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Thread: Sacred music; what have you been listening to lately?

  1. #841
    Senior Member DavidA's Avatar
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    Handel Messiah / Beecham

    Ps Please don't tell my HIP friends or they'll never speak to me again!

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  3. #842
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    Quote Originally Posted by DavidA View Post
    Handel Messiah / Beecham

    Ps Please don't tell my HIP friends or they'll never speak to me again!

    First they ignore you, then they laugh at you, then they fight you, then you win.
    "Mahatma Gandhi"

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  5. #843
    Senior Member Biwa's Avatar
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    image.jpeg

    Händel - Messiah

    Coro della Radio Svizzera
    I Barocchisti
    Diego Fasolis (conductor)

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  7. #844
    Senior Member Ralfy's Avatar
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    The first few disks of the HM box set:

    2894595.jpg
    We few, we happy few, we band of chipmunks....

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  9. #845
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    Mozart: Requiem in D minor, K626


    Edith Mathis, Hans Haselböck, Julia Hamari, Norbert Balatsch & Wieslaw Ochman

    Konzertvereinigung, Wiener Staatsopernchor & Wiener Philharmoniker, Karl Böhm
    First they ignore you, then they laugh at you, then they fight you, then you win.
    "Mahatma Gandhi"

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    Senior Member pmsummer's Avatar
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    APOKALYPSIS
    Oratorio in Ancient Greek, from the Revelation to St. John, for 5 soloists, women's chorus, brass, double basses & percussion
    René Clemencic
    Wolfgang Bankl - bass baritone
    Christian Bauer - tenor
    Johannes Chum - tenor
    Clemencic Consort Orchestra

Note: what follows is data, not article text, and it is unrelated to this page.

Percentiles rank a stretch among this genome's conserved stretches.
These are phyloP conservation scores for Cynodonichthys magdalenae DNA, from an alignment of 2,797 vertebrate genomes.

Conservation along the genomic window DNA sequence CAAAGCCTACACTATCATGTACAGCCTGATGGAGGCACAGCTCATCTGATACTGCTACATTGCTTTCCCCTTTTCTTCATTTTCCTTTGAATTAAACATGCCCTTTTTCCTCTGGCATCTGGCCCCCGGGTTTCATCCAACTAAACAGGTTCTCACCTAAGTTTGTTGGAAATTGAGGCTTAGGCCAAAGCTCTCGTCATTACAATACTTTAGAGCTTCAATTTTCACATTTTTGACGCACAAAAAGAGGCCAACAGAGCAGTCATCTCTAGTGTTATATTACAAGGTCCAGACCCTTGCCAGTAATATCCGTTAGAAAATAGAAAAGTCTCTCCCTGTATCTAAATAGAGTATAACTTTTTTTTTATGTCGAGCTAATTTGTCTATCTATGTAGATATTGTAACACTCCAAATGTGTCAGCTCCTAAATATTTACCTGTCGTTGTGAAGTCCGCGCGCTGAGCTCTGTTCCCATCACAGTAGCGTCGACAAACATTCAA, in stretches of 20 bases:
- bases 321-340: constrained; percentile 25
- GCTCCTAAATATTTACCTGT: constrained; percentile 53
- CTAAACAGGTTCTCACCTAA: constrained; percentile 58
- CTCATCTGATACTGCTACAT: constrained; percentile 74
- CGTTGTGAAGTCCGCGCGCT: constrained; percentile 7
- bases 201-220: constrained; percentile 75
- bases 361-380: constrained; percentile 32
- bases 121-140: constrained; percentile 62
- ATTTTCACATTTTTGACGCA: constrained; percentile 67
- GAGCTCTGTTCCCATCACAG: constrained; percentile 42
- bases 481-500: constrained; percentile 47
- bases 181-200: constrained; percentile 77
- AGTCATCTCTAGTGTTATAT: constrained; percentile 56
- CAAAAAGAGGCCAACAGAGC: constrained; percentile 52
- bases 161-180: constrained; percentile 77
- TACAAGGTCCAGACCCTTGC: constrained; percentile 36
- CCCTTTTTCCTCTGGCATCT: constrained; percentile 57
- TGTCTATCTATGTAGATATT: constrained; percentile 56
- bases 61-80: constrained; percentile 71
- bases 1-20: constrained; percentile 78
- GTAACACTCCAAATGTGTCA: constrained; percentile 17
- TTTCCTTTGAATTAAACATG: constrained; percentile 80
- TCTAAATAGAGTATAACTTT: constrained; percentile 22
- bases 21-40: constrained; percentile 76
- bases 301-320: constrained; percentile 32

René Clemencic - conductor, composer
    Jeffrey Gall Counter - tenor
    Bernhard Landauer - counter tenor
    Women of the Vienna Chamber Choir

    Arte Nova
    P.M. Summer
    simul justus et peccator

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    Bach, J S: St Matthew Passion, BWV244

    Gundala Janowitz, Christa Ludwig, Peter Schreier, Dietrich Fischer-Dieskau, Walter Berry, Horst Laubenthal, Anton Diakov

    Wiener Singverein, Chor der Deutschen Oper Berlin & Berliner Philharmoniker, Herbert von Karajan
    First they ignore you, then they laugh at you, then they fight you, then you win.
    "Mahatma Gandhi"

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  13. #848
    Traverso
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    Machaut Messe de Nostre Dame Schola Machaut Rebecca Stewart


    A concert review:
    The overall subject of this year's festival is "10 centuries of polyphony". One of the earliest and also one of the most famous pieces of polyphony is certainly the Messe de Nostre Dame by Guillaume de Machaut. It may be not that frequently performed live, but it has been recorded quite a number of times. It was the subject of workshops given by Marcel Pérès and Rebecca Stewart. In the afternoon the mass - placed in the context of a devotional mass to the Virgin Mary - was performed by the 'Schola: Machaut', directed by Rebecca Stewart. The performance therefore reflected Ms Stewart's view on this work. I doubt if many music lovers who know Machaut's mass pretty well, would have recognized it from the performance, if they hadn't known beforehand that it was this mass which was going to be performed. The interpretation was different from any performance I have ever heard.
    The first thing striking me was the very slow tempo: the whole performance lasted about an hour, whereas the recording by the Taverner Consort, for instance, which also performs the mass within a liturgical setting, takes about 45 minutes.
    One of the characteristics of this mass is the alternation of long and short notes. In her programme notes Rebecca Stewart writes: "For him [Machaut] his French language was inseparable from his French music. Such uniquely French qualities as the short-long phrasing and the principle of levée (in which the supposedly unaccented short syllable - or in music, tone - is given more emphasis than the long syllable) may be found at every rhythmic level in the mass. This phenomenon produces a specifically French cadence within a phrase in which the 'normal' alternation of ebb and flow is virtually absent. The result is a musical tension which slowly but inexorably increases until the end of each section and movement."